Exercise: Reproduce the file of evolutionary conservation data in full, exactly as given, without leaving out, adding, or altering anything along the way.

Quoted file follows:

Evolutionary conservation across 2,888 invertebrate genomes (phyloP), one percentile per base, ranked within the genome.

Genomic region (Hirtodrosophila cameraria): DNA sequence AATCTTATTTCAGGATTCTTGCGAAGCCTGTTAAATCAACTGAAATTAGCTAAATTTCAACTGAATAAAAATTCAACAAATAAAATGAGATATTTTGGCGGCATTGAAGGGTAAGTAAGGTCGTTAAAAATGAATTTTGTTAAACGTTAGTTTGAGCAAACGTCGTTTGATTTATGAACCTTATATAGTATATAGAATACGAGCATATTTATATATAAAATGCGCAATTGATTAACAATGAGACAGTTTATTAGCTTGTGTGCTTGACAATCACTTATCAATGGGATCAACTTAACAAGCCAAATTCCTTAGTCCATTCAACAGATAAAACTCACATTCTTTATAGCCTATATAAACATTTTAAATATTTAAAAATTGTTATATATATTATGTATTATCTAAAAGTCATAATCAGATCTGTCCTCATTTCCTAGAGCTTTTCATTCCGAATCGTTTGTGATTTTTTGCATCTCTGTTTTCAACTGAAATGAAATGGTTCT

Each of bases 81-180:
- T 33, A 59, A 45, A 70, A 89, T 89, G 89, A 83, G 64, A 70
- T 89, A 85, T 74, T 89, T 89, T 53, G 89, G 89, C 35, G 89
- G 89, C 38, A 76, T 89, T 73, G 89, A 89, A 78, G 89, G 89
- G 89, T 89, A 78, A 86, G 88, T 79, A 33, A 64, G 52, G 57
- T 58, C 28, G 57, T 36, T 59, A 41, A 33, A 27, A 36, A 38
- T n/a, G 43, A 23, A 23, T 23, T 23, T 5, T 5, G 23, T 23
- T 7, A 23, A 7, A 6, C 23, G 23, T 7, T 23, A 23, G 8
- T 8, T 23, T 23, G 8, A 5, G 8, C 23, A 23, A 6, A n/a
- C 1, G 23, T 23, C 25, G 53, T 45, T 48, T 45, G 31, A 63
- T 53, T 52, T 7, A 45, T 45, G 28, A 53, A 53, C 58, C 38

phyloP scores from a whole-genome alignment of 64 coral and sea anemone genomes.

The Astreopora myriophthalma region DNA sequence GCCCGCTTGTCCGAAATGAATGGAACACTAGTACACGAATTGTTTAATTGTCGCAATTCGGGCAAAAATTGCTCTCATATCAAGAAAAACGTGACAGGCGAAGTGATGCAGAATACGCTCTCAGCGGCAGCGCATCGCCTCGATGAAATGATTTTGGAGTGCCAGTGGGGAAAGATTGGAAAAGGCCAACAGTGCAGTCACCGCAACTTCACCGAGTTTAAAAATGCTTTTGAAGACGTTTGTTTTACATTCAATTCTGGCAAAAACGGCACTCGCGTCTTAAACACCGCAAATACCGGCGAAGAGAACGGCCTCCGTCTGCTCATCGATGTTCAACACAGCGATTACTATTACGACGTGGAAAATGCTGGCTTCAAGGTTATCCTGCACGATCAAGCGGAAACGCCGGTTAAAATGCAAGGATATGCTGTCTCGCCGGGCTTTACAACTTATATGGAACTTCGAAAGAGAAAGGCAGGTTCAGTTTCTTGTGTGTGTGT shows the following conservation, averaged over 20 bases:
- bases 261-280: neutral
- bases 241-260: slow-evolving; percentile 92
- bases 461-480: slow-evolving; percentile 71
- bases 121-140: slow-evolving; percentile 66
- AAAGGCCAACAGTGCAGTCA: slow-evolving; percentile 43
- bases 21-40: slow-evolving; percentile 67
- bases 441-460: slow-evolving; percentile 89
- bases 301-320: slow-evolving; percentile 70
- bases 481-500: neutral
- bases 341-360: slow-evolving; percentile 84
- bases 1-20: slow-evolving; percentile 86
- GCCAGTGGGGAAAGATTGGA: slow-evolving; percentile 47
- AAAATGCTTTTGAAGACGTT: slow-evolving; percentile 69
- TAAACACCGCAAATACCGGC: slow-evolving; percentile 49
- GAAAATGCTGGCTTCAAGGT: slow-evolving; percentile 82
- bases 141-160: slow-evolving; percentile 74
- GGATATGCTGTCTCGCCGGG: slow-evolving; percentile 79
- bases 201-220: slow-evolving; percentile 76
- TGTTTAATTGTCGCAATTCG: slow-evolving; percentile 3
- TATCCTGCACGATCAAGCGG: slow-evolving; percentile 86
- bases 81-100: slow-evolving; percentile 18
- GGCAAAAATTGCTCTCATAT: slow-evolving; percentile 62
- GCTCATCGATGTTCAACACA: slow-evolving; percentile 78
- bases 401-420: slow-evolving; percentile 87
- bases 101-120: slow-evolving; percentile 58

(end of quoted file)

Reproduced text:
Evolutionary conservation across 2,888 invertebrate genomes (phyloP), one percentile per base, ranked within the genome.

Genomic region (Hirtodrosophila cameraria): DNA sequence AATCTTATTTCAGGATTCTTGCGAAGCCTGTTAAATCAACTGAAATTAGCTAAATTTCAACTGAATAAAAATTCAACAAATAAAATGAGATATTTTGGCGGCATTGAAGGGTAAGTAAGGTCGTTAAAAATGAATTTTGTTAAACGTTAGTTTGAGCAAACGTCGTTTGATTTATGAACCTTATATAGTATATAGAATACGAGCATATTTATATATAAAATGCGCAATTGATTAACAATGAGACAGTTTATTAGCTTGTGTGCTTGACAATCACTTATCAATGGGATCAACTTAACAAGCCAAATTCCTTAGTCCATTCAACAGATAAAACTCACATTCTTTATAGCCTATATAAACATTTTAAATATTTAAAAATTGTTATATATATTATGTATTATCTAAAAGTCATAATCAGATCTGTCCTCATTTCCTAGAGCTTTTCATTCCGAATCGTTTGTGATTTTTTGCATCTCTGTTTTCAACTGAAATGAAATGGTTCT

Each of bases 81-180:
- T 33, A 59, A 45, A 70, A 89, T 89, G 89, A 83, G 64, A 70
- T 89, A 85, T 74, T 89, T 89, T 53, G 89, G 89, C 35, G 89
- G 89, C 38, A 76, T 89, T 73, G 89, A 89, A 78, G 89, G 89
- G 89, T 89, A 78, A 86, G 88, T 79, A 33, A 64, G 52, G 57
- T 58, C 28, G 57, T 36, T 59, A 41, A 33, A 27, A 36, A 38
- T n/a, G 43, A 23, A 23, T 23, T 23, T 5, T 5, G 23, T 23
- T 7, A 23, A 7, A 6, C 23, G 23, T 7, T 23, A 23, G 8
- T 8, T 23, T 23, G 8, A 5, G 8, C 23, A 23, A 6, A n/a
- C 1, G 23, T 23, C 25, G 53, T 45, T 48, T 45, G 31, A 63
- T 53, T 52, T 7, A 45, T 45, G 28, A 53, A 53, C 58, C 38

phyloP scores from a whole-genome alignment of 64 coral and sea anemone genomes.

The Astreopora myriophthalma region DNA sequence GCCCGCTTGTCCGAAATGAATGGAACACTAGTACACGAATTGTTTAATTGTCGCAATTCGGGCAAAAATTGCTCTCATATCAAGAAAAACGTGACAGGCGAAGTGATGCAGAATACGCTCTCAGCGGCAGCGCATCGCCTCGATGAAATGATTTTGGAGTGCCAGTGGGGAAAGATTGGAAAAGGCCAACAGTGCAGTCACCGCAACTTCACCGAGTTTAAAAATGCTTTTGAAGACGTTTGTTTTACATTCAATTCTGGCAAAAACGGCACTCGCGTCTTAAACACCGCAAATACCGGCGAAGAGAACGGCCTCCGTCTGCTCATCGATGTTCAACACAGCGATTACTATTACGACGTGGAAAATGCTGGCTTCAAGGTTATCCTGCACGATCAAGCGGAAACGCCGGTTAAAATGCAAGGATATGCTGTCTCGCCGGGCTTTACAACTTATATGGAACTTCGAAAGAGAAAGGCAGGTTCAGTTTCTTGTGTGTGTGT shows the following conservation, averaged over 20 bases:
- bases 261-280: neutral
- bases 241-260: slow-evolving; percentile 92
- bases 461-480: slow-evolving; percentile 71
- bases 121-140: slow-evolving; percentile 66
- AAAGGCCAACAGTGCAGTCA: slow-evolving; percentile 43
- bases 21-40: slow-evolving; percentile 67
- bases 441-460: slow-evolving; percentile 89
- bases 301-320: slow-evolving; percentile 70
- bases 481-500: neutral
- bases 341-360: slow-evolving; percentile 84
- bases 1-20: slow-evolving; percentile 86
- GCCAGTGGGGAAAGATTGGA: slow-evolving; percentile 47
- AAAATGCTTTTGAAGACGTT: slow-evolving; percentile 69
- TAAACACCGCAAATACCGGC: slow-evolving; percentile 49
- GAAAATGCTGGCTTCAAGGT: slow-evolving; percentile 82
- bases 141-160: slow-evolving; percentile 74
- GGATATGCTGTCTCGCCGGG: slow-evolving; percentile 79
- bases 201-220: slow-evolving; percentile 76
- TGTTTAATTGTCGCAATTCG: slow-evolving; percentile 3
- TATCCTGCACGATCAAGCGG: slow-evolving; percentile 86
- bases 81-100: slow-evolving; percentile 18
- GGCAAAAATTGCTCTCATAT: slow-evolving; percentile 62
- GCTCATCGATGTTCAACACA: slow-evolving; percentile 78
- bases 401-420: slow-evolving; percentile 87
- bases 101-120: slow-evolving; percentile 58